The Indianapolis City-County Council Rules and Public Policy committee adopted a proposal that would double council members' annual salary Tuesday.
The proposal was introduced Monday and generated some controversy. It was added to that night’s meeting agenda less than four hours before start time and with less than two months left in current councilors’ terms.
Minority Leader Mike McQuillen and District 5’s Jeff Coats voted against the proposal Tuesday. Prior to the vote Coats explained his decision, saying it’s unfair to taxpayers.
“This is not our money,” Coats says. “And not everybody gets to vote themselves the opportunity to double their salary. I’m sure there are plenty of people in my district that wish they could do that.”
The current annual salary of a council member is just more than $11,000 and has not increased in 17 years. Some say a pay raise is necessary because it is a full time job.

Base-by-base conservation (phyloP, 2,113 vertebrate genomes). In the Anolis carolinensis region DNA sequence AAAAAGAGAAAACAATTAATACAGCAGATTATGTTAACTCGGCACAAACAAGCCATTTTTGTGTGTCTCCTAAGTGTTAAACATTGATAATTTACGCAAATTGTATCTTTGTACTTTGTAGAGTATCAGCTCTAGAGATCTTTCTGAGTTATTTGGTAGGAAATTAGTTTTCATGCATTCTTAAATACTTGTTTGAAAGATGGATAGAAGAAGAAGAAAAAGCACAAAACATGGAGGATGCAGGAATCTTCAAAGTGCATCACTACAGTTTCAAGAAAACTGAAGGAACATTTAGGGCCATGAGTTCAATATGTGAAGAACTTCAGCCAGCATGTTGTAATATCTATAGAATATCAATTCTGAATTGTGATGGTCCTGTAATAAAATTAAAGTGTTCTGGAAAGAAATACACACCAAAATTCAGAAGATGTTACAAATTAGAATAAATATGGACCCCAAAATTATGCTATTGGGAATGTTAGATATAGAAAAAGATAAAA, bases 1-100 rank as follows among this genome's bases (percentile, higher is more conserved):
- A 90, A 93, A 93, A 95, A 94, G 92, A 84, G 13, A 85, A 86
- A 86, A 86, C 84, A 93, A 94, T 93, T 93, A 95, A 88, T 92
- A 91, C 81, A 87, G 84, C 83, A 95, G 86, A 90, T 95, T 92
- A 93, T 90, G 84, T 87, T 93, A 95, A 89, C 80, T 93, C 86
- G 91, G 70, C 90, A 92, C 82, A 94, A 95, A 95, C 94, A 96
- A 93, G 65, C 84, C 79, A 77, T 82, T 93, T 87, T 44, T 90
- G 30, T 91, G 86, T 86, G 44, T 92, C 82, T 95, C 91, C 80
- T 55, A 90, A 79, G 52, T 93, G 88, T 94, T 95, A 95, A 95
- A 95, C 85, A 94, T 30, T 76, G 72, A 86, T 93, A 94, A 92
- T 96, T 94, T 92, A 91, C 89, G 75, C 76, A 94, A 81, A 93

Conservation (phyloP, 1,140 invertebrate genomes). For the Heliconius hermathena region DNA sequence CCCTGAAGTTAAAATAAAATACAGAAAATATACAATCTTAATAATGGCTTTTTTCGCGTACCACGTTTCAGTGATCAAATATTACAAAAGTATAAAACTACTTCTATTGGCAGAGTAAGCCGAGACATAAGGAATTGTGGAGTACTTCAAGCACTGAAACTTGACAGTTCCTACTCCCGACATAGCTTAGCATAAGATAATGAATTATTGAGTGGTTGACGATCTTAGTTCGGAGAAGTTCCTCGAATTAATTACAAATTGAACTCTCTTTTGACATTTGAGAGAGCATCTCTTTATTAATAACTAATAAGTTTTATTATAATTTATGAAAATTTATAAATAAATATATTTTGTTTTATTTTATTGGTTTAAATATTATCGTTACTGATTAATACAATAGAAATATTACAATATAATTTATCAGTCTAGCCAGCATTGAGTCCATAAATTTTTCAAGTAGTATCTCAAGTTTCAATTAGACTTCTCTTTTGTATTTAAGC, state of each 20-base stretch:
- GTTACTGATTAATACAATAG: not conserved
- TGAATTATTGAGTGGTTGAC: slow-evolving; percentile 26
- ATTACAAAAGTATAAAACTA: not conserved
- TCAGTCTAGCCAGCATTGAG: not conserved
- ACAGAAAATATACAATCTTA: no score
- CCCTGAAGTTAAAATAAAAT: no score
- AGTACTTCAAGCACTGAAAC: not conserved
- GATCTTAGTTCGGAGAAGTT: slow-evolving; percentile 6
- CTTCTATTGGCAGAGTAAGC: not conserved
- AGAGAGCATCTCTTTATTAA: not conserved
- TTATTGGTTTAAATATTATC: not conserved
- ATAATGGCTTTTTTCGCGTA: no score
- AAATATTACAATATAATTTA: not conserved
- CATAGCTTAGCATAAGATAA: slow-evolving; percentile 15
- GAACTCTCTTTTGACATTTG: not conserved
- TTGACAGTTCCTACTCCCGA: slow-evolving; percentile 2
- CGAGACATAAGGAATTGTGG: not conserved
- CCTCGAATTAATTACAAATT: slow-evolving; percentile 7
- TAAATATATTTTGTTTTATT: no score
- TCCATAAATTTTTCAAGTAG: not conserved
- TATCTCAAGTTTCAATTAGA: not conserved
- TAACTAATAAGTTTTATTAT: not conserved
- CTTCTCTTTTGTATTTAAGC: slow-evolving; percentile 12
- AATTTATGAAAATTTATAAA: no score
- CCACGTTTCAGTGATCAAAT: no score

District 12’s Blake Johnson says the current pay requires financial stability outside of a council seat and prohibits many people from running.
“I aspire for our city and for our future of the council to truly represent the perspectives and experiences of the entire community,” Blake says. “And I think that requires we reduce barriers for people, for all professions and backgrounds who want to run and serve, not just ones who have the resources to step forward and offer their time.”
Mayor Joe Hogsett says he will veto the proposal, citing the substance and timing. He has previously said he is against raising his own salary. Council members are currently paid 12 percent of the mayor’s salary. The new proposal would set the wage to 16 percent of the base pay of a Marion County Superior Court Judge.
Republicans have criticized the proposal, saying Democrats are attempting to sneakily raise their own pay. In the new term, Democrats will hold a 20-5 supermajority of the council. If Hogsett does issue a veto, Democrats could overturn it.
The proposal now moves to the full council. The next full council meeting is Dec. 9.